“Laugh and the world laughs with you, snore and you sleep alone,” British novelist Anthony Burgess reportedly said. Who hasn’t either been robbed of a night of peaceful sleep or been banished to another room because of snoring?
It is one of the most common sleep problems, at least occasionally affecting about 90 million Americans, according to the National Sleep Foundation. And while the subject of jokes, snoring can indicate a serious medical problem.
Why Snoring Increases As We Age
What’s more, snoring often worsens as we get older. There are several reasons for that, says Dr. Raj Dasgupta, a sleep specialist and an assistant professor of clinical medicine at the Keck School of Medicine at the University of Southern California:
- Loss of muscle tone As we get older, we tend to lose muscle tone, including in the upper airway. The soft palate in the back of the roof of your mouth, for instance, becomes more susceptible to vibration. And the movement of those tissues, including the uvula, is what we hear as snoring.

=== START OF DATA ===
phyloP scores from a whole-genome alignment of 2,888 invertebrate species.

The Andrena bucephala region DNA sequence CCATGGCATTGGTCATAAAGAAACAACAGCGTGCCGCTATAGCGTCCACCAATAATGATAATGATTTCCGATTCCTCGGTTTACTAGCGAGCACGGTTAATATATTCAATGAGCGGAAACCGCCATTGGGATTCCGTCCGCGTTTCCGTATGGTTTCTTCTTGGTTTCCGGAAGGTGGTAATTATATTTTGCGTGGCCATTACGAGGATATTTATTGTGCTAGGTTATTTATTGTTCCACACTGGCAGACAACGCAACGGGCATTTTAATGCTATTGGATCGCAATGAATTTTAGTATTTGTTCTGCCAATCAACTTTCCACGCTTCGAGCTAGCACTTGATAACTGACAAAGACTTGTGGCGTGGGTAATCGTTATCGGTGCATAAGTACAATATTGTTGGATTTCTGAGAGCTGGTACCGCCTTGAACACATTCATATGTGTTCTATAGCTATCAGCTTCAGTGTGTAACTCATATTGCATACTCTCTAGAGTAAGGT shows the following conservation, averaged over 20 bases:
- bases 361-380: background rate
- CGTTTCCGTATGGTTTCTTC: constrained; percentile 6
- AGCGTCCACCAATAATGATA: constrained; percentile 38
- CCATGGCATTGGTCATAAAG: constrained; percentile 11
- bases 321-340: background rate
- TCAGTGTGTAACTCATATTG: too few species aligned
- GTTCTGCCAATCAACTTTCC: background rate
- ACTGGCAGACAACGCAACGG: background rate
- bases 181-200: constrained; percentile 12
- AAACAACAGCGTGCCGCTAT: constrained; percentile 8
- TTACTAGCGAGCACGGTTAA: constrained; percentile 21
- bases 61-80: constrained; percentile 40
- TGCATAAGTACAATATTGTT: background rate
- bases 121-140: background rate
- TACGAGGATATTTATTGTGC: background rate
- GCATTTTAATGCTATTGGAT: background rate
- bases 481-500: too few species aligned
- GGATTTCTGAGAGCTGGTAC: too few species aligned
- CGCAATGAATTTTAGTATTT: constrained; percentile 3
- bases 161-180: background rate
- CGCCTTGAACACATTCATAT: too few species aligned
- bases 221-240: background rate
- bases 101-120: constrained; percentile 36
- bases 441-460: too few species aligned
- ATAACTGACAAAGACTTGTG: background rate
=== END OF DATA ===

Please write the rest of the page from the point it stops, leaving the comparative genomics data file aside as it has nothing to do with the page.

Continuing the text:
- Weight gain Aging, and the increasingly sedentary lifestyle that often comes with older age, frequently results in extra pounds. Being obese or overweight — particularly in the neck area — goes hand-in-hand with snoring, Dasgupta says.
- Alcohol That nice glass of wine or beer at night, which you may indulge in more often as you get older, makes snoring worse, since it relaxes the muscles even more.
- Medications Many people take an increasing number of medications as they age. In what may seem a cruel twist of fate (at least for your bed partner), an attempt to cure insomnia by taking a sleeping aid can also increase the propensity for snoring. That’s because insomnia medication causes muscles to relax and depresses the respiratory drive, Dasgupta says.
- Hormonal changes for women Post-menopausal women have lower levels of estrogen, which helps with muscle tone. But losing the estrogen means softer muscles, including in the upper airways.